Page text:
setting up django fun

5 minute read

Just notes on what I’m up to in trying to get django to work for my Computer Science 462 class. I find this helpful for remembering where I left off and commands etc. But you will probably find it very boring unless you try and do the same.

using tutorial at http://docs.djangoproject.com/en/dev/intro/tutorial01/

==========================

Found I needed root priviledges, so I allowed the default users, ‘ubuntu’ root priledges by calling

so I logged into bash as root by just typing

|sudo bash

then editing the /etc/sudoers file by typing

|visudo

and adding changing the line from

root ALL=(ALL) ALL

to

ubuntu,root ALL=(ALL) ALL

===========================

I edited the settings file settings.py, and configured stuff for sqlite3, like the tutorial suggested.

then, as it suggested, ran

python manage.py syncdb

which created the database file where I wanted it in /var/django/db/mikeServ.db

—————————

tried to view the schemas by typing

|.schema

with no luck. googled how to view schemas in sqlite.

Googled what the matter might have been, found I needed pysqlite2, so ran

|aptitude search pysqlite2

found it, and ran

|apt-get install python-pysqlite2

but still can’t find anywhere how to use it really, nor what comes with that package

bah. I’ll just assume it worked for now, even thought I can’t check it. we shall see.

—————————

I want to use django for a class project which really doesn’t require a local database, just using ajax and templates, so I skipped over the rest of the first page of teh tutorial having to do with creating objects/tables, but it seeemd good.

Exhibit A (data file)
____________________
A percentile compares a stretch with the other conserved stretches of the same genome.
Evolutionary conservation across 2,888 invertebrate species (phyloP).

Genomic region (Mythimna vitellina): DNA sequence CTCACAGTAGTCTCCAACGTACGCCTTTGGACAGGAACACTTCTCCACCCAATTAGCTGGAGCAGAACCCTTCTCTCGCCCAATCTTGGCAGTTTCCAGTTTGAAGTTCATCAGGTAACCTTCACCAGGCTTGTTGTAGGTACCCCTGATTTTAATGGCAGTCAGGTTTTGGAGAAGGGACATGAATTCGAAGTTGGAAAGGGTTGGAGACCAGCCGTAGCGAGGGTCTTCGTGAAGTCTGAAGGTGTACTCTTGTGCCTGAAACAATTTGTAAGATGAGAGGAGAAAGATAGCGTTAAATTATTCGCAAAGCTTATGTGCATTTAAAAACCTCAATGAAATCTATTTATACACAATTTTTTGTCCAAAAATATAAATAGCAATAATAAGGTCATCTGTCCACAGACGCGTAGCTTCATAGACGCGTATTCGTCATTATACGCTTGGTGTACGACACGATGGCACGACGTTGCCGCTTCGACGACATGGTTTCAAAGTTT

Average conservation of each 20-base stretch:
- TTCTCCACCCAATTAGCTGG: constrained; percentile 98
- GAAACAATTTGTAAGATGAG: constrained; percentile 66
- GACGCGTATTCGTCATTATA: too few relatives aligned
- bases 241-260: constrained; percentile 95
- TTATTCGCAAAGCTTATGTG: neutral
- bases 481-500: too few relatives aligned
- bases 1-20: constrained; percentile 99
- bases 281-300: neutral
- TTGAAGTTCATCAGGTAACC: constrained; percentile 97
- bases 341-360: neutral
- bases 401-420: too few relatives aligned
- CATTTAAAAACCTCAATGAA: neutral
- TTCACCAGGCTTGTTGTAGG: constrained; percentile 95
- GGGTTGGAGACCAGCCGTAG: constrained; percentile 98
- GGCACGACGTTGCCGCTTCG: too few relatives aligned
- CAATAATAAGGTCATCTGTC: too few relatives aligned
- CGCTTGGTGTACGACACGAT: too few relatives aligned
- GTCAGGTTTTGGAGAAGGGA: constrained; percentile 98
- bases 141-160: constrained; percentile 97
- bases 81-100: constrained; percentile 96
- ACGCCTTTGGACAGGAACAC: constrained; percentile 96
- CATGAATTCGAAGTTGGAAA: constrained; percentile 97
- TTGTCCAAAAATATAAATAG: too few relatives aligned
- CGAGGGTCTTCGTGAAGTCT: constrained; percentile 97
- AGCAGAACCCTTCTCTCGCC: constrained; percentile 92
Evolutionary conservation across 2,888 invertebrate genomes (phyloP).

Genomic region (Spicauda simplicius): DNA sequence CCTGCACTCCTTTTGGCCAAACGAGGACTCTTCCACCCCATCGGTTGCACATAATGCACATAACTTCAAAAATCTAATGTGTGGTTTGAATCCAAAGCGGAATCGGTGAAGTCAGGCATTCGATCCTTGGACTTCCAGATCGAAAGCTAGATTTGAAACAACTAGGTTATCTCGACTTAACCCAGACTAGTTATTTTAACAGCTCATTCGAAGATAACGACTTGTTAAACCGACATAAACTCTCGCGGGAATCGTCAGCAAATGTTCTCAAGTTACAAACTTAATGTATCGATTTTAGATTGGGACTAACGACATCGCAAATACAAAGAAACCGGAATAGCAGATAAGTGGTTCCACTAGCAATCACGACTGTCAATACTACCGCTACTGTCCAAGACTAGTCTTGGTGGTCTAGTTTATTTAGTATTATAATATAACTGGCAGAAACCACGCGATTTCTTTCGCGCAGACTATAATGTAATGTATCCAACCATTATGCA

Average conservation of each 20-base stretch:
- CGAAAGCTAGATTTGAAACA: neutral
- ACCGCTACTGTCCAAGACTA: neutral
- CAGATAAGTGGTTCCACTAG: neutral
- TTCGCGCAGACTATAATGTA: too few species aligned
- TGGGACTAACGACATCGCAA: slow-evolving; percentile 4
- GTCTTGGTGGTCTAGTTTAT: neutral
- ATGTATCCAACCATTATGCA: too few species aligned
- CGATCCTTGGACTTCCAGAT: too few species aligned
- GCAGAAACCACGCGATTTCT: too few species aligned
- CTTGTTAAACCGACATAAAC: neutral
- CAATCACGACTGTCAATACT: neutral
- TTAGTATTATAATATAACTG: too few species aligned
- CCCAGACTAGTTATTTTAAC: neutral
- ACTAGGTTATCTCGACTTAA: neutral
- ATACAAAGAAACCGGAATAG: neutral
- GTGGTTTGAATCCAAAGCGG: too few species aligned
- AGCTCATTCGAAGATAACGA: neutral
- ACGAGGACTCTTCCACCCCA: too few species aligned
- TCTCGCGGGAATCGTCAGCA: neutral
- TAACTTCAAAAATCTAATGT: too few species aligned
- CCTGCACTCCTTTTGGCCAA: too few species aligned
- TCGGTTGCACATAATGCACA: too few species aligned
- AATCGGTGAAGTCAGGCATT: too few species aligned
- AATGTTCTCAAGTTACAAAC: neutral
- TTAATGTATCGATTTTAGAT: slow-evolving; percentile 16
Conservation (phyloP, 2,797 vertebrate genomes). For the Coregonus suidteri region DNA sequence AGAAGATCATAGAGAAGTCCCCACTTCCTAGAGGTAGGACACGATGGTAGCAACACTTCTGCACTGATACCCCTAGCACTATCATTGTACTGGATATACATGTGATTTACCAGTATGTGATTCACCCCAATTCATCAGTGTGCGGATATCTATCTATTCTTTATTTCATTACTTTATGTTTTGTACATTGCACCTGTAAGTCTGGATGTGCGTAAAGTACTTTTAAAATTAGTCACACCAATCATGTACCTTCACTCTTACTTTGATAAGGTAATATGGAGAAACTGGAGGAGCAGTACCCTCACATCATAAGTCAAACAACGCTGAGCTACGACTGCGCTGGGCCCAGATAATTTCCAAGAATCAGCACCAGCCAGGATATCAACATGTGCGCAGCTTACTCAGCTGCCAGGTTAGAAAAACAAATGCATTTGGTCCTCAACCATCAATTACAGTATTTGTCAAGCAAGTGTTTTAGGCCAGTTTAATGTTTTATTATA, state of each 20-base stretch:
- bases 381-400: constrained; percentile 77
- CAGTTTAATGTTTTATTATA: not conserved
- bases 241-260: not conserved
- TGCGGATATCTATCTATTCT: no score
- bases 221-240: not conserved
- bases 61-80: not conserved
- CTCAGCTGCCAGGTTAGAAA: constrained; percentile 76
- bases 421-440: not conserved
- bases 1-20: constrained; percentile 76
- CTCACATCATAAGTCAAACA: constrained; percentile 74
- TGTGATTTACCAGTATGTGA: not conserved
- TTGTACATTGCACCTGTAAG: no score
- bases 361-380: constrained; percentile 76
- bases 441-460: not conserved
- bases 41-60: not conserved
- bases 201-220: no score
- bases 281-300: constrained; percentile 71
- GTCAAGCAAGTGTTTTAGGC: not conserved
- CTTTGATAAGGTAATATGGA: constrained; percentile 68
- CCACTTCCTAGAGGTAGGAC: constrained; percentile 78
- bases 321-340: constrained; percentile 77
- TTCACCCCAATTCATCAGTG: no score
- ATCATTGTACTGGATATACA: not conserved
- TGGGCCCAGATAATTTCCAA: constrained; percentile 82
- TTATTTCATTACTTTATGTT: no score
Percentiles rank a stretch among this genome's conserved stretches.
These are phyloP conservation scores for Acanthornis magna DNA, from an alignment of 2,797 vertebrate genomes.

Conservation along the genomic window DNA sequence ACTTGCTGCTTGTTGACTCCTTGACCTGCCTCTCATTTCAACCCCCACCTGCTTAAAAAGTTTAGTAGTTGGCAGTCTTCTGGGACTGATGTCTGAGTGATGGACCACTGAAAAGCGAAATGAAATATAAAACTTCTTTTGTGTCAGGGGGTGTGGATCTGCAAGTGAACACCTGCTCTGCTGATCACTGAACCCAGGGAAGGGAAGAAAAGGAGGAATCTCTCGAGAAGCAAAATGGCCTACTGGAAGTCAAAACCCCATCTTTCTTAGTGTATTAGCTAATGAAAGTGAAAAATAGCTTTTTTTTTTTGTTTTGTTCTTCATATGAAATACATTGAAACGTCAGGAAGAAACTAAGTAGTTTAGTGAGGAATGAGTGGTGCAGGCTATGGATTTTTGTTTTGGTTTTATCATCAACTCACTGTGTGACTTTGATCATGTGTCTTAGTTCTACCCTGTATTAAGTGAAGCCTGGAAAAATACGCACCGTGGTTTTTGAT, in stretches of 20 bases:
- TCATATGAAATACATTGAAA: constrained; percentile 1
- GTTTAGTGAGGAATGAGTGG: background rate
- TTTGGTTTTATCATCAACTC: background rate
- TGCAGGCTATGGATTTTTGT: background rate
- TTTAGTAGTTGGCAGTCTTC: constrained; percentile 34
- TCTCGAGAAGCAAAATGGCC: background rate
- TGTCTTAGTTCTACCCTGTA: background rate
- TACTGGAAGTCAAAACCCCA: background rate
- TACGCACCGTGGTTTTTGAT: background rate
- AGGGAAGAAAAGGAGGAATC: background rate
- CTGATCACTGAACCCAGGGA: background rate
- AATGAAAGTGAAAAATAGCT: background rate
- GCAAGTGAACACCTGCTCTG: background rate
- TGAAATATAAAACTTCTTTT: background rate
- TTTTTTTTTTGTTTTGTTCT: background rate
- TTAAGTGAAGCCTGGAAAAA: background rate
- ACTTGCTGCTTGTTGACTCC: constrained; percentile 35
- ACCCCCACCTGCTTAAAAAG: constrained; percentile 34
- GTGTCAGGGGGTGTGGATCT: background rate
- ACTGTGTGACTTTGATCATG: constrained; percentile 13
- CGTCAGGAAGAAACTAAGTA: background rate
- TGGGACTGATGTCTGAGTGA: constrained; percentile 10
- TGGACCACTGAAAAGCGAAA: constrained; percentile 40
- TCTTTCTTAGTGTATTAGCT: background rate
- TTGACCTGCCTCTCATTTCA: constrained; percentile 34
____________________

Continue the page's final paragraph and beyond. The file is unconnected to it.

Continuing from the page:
—————————-

was interested in the admin pages to work, so I followed the instructions on teh next page:

added django.contrib.admin to INSTALLED_APPS in settings.py,

and ran

|python manage.py syncdb

then edited urls.py as indicated.

—————————–

Tried to run the /admin/ pages, but no go. I think I might need to restart the webserver:

|/etc/init.d/apache2 restart

When I visited my site (http://50.16.162.246/admin/) the next time, made some progress: got an error message! somethign about indentatino error in ursl.py, so I’ll go fix taht. (Found the compy was right: forgot to remove preceding white-space when uncommenting).

Now though, I’m getting a 500 error with no real helpful input. Hmm. progress? probably. I bet the error is coming from not reaaally having the database schemas, though I ran syncdb ‘n all. I should verify those exist for reals.

I foudn the problem was I don’t have django stuff on my path, as explained in http://martinjansen.com/2008/10/20/django-settings-files-for-development-and-production/. I just need to add my settings.py file to the PATH, and some DJANGO_SETTINGS.

Trouble with that, some help also on http://ubuntuforums.org/showthread.php?t=125735

Found that didn’t permanently solve anything. (This forum page has a good explanation of different config files like .bashrc and .bashprofile and stuff: http://ubuntuforums.org/showthread.php?t=125735).

Eventually, found an easy way to add to the PYTHONPATH is just to add a file named whatever.pth to something that already is on a the pythonpath (like /usr/local/lib/python2.6/dist-packages) and in that file write nothing but the path to whatever I want to add to the python path.